Beginning of the School Year Ideas, Part 1

If you haven’t already started the new school year with your students, it’s just around the corner. Language teachers on blogs and listservs have been busy sharing beginning-of-school ideas with each other. Here are some of them:

“Getting to know you” activities are common at the beginning of the year. Read Megan Johnston’s description of what she does on her second day of beginning classes at and a questionnaire she gives her students at

Sandy Merz uses unusual seat assignment tasks to learn about her students and to set a tone for cooperative communication. Although not intended specifically for language classrooms, these activities would be good for anyone other than beginners, and several of the tasks (especially ordering by height) would be good for beginners, too:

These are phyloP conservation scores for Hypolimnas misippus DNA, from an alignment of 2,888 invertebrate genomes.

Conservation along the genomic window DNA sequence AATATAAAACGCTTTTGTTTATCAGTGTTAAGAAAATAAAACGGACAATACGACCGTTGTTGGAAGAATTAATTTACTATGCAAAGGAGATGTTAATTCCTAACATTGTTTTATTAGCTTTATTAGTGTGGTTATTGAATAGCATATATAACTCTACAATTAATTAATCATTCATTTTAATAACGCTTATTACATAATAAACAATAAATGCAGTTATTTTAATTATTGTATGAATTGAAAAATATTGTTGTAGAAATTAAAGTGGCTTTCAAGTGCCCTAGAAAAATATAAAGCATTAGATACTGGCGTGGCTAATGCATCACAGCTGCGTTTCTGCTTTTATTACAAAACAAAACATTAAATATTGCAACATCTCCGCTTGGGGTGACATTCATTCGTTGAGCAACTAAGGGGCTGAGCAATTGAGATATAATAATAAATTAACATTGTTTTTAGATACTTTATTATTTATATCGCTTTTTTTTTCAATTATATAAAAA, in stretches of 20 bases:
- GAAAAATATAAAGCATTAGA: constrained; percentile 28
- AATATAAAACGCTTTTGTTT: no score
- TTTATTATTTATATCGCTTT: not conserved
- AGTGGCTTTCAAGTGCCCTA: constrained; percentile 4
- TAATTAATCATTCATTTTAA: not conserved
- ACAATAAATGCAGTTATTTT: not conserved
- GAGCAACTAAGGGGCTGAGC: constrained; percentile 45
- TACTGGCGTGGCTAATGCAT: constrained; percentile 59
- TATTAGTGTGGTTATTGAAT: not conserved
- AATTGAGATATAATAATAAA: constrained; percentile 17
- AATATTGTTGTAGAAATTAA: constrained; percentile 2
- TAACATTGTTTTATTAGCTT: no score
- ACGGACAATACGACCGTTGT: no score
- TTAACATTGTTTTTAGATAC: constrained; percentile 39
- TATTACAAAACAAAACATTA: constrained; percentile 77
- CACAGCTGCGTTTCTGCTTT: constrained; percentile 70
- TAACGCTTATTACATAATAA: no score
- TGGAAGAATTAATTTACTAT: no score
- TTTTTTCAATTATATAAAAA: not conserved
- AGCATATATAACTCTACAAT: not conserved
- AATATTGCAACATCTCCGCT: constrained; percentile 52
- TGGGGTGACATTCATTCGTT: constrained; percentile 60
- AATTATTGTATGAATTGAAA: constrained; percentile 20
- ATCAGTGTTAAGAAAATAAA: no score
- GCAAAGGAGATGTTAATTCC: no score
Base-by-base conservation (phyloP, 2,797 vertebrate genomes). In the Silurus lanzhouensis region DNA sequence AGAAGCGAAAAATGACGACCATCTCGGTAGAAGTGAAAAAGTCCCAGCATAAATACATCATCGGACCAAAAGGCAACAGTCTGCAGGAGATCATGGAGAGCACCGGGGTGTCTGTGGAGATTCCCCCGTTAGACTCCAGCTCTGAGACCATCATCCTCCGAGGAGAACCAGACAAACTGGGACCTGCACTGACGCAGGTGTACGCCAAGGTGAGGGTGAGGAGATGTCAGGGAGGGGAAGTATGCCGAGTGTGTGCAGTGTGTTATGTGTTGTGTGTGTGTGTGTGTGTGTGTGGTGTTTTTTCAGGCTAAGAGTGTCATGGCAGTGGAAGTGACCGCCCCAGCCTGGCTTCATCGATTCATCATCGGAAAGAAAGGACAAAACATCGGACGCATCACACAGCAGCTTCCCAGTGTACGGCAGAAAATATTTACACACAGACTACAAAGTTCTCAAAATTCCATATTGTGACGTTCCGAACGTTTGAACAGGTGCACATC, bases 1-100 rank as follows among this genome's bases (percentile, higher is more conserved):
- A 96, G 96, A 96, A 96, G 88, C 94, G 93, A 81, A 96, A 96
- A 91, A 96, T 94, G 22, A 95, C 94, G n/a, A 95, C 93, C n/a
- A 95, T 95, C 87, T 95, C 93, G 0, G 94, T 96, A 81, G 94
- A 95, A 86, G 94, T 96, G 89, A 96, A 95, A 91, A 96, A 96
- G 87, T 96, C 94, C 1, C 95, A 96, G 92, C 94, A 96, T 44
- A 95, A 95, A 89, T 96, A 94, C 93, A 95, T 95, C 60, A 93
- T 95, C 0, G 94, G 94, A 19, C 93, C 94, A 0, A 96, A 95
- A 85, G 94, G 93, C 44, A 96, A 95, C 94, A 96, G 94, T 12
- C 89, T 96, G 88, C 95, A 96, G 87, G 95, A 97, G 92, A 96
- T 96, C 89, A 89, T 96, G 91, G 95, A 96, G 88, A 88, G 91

An FLTEACH listserv user suggests the following:
Something I am considering is putting up a bulletin board divided up for each level I teach and putting the outline of a tool box on it. After each major grammar concept I teach, I will write the name on a paper cutout of a tool, such as a screwdriver or hammer or wrench, and staple that to the toolbox for that class. That way the students can visually see the tools they are learning to use within the language. A simple example would be for a Spanish 1 class, after they have learned how to work with regular -ar verbs, give them a quiz using off-the-wall regular -ar verbs they have never seen before and see if they know how to use the "tool". This would not by any means be the focus of my teaching, but rather one of the tools I use in my teaching.